I’ve just finished documenting the information on the Algorithmic Generator, which generates sound out of short lines of code!

The Algorithmic Generator has been in my “must try” list ever since I came across the article Algorithmic symphonies from one line of code, by Viznut; there, he describes his amazement at finding a 9-minute music structure generated from 23 bits of code (watch it here), and his subsequent efforts to find, understand, and spread the word on other “musical one-liners”, eventually giving rise to the ByteBeat genre.

The principle behind the generator is simple: it takes the results of a formula straight to the module’s output. The challenge is finding interesting formulas, and if you take a look at the literature, you’ll see that they look like (often) long series of bit-wise operations, with lots of >>, &, and such, plus a multiplication or two. I don’t think anyone has written a recipe (I mean Theory) book yet, so the easiest and fastest way to see what works is simply by trying and tweaking formulas in an online editor.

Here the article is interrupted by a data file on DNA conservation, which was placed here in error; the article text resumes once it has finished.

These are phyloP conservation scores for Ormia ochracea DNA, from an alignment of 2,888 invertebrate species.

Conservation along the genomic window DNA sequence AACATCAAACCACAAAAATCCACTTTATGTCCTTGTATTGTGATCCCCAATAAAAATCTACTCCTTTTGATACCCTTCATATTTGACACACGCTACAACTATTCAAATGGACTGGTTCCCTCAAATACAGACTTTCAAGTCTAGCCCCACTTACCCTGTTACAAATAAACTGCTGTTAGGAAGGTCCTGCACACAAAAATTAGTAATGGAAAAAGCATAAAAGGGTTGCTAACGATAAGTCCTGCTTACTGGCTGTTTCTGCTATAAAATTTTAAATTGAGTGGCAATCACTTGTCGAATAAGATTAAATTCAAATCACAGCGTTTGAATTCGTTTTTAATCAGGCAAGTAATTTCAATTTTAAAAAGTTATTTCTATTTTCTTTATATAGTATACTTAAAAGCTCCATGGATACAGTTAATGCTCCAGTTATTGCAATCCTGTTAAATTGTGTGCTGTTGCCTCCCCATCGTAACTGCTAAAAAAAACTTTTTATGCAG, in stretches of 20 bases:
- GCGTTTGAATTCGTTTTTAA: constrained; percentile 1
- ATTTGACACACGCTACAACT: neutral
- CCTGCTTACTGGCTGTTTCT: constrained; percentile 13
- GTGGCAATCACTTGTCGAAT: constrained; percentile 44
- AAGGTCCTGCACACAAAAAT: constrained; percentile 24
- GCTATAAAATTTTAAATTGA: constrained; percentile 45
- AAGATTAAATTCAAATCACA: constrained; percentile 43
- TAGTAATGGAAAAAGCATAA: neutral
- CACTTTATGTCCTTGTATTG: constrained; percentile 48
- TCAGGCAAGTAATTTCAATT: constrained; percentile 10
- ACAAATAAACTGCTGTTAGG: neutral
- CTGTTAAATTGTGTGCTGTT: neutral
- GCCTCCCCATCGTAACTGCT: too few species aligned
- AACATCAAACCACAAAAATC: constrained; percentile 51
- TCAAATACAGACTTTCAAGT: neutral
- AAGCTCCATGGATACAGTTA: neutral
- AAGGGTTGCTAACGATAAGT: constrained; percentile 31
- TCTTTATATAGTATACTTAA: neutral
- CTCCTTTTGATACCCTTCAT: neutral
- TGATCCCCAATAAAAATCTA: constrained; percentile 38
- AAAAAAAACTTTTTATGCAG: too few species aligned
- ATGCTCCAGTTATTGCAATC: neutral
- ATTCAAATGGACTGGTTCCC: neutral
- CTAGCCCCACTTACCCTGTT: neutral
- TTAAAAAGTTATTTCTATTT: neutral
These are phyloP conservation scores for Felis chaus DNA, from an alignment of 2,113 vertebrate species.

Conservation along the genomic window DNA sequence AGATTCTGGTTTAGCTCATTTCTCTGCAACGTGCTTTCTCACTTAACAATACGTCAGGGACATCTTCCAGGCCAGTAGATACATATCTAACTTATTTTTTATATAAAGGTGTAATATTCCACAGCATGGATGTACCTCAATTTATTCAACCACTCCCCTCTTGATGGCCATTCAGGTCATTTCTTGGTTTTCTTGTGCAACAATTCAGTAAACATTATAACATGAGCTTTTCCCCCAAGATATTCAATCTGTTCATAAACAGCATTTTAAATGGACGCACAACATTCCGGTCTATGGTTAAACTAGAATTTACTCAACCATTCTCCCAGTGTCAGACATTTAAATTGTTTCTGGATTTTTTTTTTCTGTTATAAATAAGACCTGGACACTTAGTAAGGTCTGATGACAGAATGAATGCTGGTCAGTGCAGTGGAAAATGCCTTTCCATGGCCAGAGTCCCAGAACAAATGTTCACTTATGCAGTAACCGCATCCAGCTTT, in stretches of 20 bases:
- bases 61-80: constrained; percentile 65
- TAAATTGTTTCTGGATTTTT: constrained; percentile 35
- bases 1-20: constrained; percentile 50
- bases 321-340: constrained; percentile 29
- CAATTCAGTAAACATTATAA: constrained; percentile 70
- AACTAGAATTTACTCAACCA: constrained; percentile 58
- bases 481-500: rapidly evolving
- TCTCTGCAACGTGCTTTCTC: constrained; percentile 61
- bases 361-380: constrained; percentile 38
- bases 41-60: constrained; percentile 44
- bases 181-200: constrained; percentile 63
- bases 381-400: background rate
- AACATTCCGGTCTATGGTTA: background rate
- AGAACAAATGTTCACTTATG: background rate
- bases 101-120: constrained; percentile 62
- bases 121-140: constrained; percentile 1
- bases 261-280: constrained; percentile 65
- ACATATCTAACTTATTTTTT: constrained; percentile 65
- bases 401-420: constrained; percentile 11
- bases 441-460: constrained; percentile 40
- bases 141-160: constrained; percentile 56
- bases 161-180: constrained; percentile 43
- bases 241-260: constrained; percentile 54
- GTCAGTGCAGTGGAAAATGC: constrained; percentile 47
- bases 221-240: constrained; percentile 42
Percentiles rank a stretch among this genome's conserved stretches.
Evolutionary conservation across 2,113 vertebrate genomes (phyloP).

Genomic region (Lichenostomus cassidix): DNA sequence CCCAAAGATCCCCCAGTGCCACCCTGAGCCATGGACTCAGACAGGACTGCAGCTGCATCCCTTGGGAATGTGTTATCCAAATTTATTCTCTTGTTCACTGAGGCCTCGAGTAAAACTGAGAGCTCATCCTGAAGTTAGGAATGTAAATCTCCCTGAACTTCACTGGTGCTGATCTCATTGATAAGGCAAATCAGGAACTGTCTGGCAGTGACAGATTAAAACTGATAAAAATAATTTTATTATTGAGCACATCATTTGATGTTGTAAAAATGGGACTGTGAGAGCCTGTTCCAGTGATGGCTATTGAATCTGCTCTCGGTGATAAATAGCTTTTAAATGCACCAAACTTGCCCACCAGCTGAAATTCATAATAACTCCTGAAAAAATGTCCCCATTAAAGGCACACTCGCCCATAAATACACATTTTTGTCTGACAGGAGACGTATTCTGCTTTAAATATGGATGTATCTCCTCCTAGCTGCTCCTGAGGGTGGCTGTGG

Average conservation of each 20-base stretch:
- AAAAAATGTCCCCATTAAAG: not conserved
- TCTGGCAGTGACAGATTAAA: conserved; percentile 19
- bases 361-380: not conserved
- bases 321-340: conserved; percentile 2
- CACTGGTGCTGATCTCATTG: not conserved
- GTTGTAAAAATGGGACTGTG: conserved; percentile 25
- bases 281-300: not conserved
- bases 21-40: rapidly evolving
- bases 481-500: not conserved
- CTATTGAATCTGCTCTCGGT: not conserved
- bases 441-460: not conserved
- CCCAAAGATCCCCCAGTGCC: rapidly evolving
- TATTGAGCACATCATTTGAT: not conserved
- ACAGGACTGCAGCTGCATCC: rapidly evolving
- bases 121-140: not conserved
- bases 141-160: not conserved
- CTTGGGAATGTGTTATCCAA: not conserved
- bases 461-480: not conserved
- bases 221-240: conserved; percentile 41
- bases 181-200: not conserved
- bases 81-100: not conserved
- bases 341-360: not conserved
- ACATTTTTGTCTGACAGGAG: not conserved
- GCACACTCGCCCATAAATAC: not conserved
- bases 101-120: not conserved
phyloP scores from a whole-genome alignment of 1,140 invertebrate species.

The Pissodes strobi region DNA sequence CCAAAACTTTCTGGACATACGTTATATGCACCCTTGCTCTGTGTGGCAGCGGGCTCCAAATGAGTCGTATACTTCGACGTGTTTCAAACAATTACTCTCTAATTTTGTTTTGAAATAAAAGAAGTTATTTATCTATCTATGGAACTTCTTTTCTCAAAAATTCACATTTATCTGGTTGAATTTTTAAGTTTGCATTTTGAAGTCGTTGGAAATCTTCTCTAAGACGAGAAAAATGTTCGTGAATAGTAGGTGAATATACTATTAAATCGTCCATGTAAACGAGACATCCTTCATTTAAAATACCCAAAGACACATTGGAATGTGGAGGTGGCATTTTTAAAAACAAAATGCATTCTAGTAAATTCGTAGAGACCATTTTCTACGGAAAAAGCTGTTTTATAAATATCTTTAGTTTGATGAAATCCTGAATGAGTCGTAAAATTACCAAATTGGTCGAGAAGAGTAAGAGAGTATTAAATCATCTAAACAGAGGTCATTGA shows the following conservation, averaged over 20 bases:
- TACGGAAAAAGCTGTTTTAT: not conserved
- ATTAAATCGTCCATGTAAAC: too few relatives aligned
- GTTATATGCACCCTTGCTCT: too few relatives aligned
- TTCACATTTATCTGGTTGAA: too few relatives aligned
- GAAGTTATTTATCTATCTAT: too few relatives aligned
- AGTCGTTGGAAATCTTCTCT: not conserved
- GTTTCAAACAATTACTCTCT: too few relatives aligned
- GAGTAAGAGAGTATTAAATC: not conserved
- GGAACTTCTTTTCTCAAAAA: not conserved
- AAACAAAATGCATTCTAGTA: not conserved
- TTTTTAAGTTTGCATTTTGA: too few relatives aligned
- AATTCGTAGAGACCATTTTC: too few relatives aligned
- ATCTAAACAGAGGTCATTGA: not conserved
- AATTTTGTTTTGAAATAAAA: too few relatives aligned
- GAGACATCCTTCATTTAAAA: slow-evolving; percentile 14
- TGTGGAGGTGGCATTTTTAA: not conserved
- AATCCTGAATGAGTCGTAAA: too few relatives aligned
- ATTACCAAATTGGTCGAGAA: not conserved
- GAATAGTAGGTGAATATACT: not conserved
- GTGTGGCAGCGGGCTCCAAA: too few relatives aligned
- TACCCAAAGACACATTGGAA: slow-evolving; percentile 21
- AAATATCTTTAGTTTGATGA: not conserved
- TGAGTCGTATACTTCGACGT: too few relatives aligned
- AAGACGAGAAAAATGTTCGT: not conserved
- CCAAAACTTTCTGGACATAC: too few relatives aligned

Precisely because the formulas are often long and contain multiplications, I was concerned that the ATtiny inside miniMO wouldn’t be able to process them fast enough to get good results. A simple copy-paste of the “traditional” formulas is indeed a hit-or-miss experience, but it is not difficult to find original formulas that produce good results. Furthermore, inspired by this machine, I decided to give control over a few parameters in the formulas, which also took some experimenting to find. Believe me, there’s a huge field here waiting to be explored! 😀

Finally, I decided to name the program “Algorithm Generator” instead of “ByteBeat Generator” because ByteBeat, to me at least, relates to the output of a subset of algorithms, and doesn’t really describe everything the program can do. For instance, while I was discussing a noise generator in the forum, I thought of adding the noise algorithm to the program; not only it works, but you can directly control the parameters in the formula, producing a whole new set of sounds from it.